Hemingway Project

Ernest Hemingway
220px-Ernest_Hemingway_1923_passport_photo.TIF
Born Ernest Miller Hemingway
July 21, 1899
Oak Park, Illinois
Died July 2, 1961 (aged 61)
Ketchum, Idaho
Occupation/  Identifiers Novelist, poet, short story writer, war correspondent, original badass, cat lover
Notable work(s) The Sun Also Rises (1926)
A Farewell to Arms (1929)
For Whom the Bell Tolls (1940)
Notable award(s) Pulitzer Prize for Fiction (1953)
Nobel Prize in Literature (1954)
Signature hemingway-ernest3b

After coming across Adam’s Steinbeck Project the other day and hearing of other people tackling similar projects, I have decided to mimic them on my blog with a man I have become fascinated with this past year, Ernest Hemingway. I read The Sun Also Rises, For Whom the Bell Tolls and The Old Man and the Sea last summer and was instantly hooked. I never got around to writing reviews for them, however, so I will reread them before writing reviews. I also read A Moveable Feast recently for my TBR Pile Challenge which convinced me to get back into Hemingway, hence this project.

I have included Ernest Hemingway’s complete works below that I intend on reading for this project. Following Adam’s format, I broke the works down into categories and by publication date. I plan on reading everything in chronological order as best as I can manage. I have also included a five-book biography series by Michael S. Reynolds as it was recommended to me. After Hemingway, I will probably move on to F. Scott Fitzgerald to stick with my “Lost Generation” blog theme.

I will link up reviews here as they become available.

Novels:

  • (1926) The Torrents of Spring
  • (1926) The Sun Also Rises
  • (1929) A Farewell to Arms
  • (1937) To Have and Have Not
  • (1940) For Whom the Bell Tolls
  • (1950) Across the River and Into the Trees
  • (1952) The Old Man and the Sea
  • (1970) Islands in the Stream
  • (1986) The Garden of Eden
  • (1999) True at First Light

Collections:

  • (1923) Three Stories and Ten Poems
  • (1925) In Our Time
  • (1927) Men Without Women
  • (1933) Winner Take Nothing
  • (1938) The Fifth Column and the First Forty-Nine Stories
  • (1961) The Snows of Kilimanjaro and Other Stories
  • (1969) The Fifth Column and Four Stories of the Spanish Civil War
  • (1972) The Nick Adams Stories
  • (1979) 88 Poems
  • (1984) The Short Stories of Ernest Hemingway
  • (1987) The Complete Short Stories of Ernest Hemingway
  • (1995) Everyman’s Library: The Collected Stories
  • (1999) Hemingway on Writing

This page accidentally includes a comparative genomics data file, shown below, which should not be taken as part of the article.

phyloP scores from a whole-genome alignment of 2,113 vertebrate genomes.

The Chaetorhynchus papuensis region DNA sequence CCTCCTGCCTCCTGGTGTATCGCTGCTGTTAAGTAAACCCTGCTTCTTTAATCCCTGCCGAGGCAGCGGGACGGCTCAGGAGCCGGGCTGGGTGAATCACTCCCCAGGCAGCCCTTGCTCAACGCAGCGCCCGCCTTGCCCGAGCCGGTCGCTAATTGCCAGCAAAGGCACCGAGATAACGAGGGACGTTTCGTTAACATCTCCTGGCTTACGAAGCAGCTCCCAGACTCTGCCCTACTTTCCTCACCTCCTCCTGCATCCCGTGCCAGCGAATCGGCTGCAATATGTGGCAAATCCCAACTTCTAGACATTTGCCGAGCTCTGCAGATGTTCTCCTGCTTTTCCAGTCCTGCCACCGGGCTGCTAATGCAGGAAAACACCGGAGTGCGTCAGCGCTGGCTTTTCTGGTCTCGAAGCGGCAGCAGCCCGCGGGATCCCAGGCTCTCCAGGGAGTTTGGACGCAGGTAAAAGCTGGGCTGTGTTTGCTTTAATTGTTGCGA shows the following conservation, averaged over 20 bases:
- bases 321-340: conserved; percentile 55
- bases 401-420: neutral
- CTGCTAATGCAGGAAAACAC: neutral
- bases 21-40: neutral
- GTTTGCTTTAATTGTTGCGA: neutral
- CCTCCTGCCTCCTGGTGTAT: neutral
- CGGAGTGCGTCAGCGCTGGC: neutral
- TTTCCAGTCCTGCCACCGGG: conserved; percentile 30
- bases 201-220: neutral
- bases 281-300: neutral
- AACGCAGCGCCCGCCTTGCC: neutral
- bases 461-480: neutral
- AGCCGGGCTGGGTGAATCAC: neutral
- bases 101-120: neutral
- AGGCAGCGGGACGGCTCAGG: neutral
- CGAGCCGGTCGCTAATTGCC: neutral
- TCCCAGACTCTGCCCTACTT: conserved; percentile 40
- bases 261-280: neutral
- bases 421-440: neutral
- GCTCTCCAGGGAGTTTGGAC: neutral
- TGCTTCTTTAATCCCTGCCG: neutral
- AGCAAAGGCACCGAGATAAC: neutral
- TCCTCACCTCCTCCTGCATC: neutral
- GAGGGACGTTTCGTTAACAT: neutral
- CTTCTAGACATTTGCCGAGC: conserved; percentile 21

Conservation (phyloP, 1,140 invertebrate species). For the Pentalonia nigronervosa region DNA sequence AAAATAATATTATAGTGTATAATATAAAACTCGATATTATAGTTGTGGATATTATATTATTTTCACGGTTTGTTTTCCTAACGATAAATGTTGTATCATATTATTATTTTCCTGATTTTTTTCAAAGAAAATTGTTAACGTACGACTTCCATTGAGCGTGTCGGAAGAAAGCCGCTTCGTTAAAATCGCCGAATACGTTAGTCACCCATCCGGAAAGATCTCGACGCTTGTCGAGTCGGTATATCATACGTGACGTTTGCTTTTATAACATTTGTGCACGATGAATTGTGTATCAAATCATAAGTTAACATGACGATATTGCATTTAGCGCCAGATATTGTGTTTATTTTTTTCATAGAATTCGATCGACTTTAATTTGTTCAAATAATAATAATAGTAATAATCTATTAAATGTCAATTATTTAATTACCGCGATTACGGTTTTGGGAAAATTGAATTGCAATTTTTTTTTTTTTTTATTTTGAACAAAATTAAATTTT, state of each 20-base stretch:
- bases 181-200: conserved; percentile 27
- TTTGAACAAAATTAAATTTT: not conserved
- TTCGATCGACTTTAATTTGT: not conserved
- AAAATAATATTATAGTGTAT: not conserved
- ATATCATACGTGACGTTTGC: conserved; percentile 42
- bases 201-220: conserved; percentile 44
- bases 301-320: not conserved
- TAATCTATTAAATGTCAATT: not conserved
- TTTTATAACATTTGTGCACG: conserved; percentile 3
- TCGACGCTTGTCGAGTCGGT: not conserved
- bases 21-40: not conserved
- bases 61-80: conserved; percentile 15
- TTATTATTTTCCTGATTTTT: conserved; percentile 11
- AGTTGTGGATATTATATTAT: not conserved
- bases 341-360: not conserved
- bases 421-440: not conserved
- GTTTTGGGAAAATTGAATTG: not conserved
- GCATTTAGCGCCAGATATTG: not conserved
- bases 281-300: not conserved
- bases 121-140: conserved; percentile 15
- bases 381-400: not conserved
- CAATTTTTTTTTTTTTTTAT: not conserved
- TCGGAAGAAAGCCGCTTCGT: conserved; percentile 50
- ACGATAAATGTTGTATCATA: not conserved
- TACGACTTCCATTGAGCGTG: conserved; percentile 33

• (2000) Hemingway on Fishing
  • (2003) Hemingway on Hunting
  • (2003) Hemingway on War
  • (2008) Hemingway on Paris

Nonfiction:

  • (1932) Death in the Afternoon
  • (1935) Green Hills of Africa
  • (1962) Hemingway, The Wild Years
  • (1964) A Moveable Feast
  • (1967) By-Line: Ernest Hemingway
  • (1970) Ernest Hemingway: Cub Reporter
  • (1985) The Dangerous Summer
  • (1985) Dateline: Toronto’
  • (1992) The Complete Poems
  • (2005) Under Kilimanjaro

Biographies by Michael S. Reynolds:

  • (1986) The Young Hemingway
  • (1989) Hemingway: The Paris Years
  • (1992) Hemingway: The American Homecoming
  • (1997) Hemingway: The 1930’s
  • (1999) Hemingway: The Final Years

8 thoughts on “Hemingway Project”

  1. I love this! I went through a Hemingway/Fitzgerald binge during the last couple years and got through most of their works. I have a love/hate relationship with Hemingway but think his best were the the three you mentioned. I also appreciated Death in the Afternoon and would be interested in your thoughts. Some call it his treatise on bullfighting but I found it to be more his treatise on his writing ethos. Have fun! It’ll be quite the adventure 🙂

    • Thank you, Ben! I’ll have to see what I think Death in the Afternoon is all about once I get to it. Also, I have somehow only read The Great Gatsby in regard to Fitzgerald, and that was back in high school. I’m in need of more!

  2. Ha! The “major works” project is an epidemic, recently, sweeping up everyone who stands on its way! Best of luck on this: Hemingway is one of my favourite authors after I read “A Moveable Feast” and I have myself started Dickens last December.

    • DICKENS!!! I was actually going to choose between Hemingway and Dickens for my project and decided on Hemingway since he better fits the theme of my blog. I took a Dickens literature course a couple years ago, though, and absolutely adore him. Best of luck on your journey! 🙂

  3. YAY! This is a great project. 😀 I’m reading Hemingway for the first time right now (A Farewell To Arms.) And I’m reading a really great new release — The Paris Wife, about Hemingway’s first marriage. LOVE.

  4. I like this; I also do this all the time, but I never thought to document it. (I am really bad about being up to date on my reviews.) Only, I don’t think I’ve done it with an author of classics who has written a lot. But if I find an author I like, I always go check out every book by that author my library has. (They don’t always have everything.)

    • I am also really bad about up-to-date reviews, hence why I have so few on my site. But yeah, sometimes you read one good book by an author and suddenly feel the need to read more or everything, depending on the writer.

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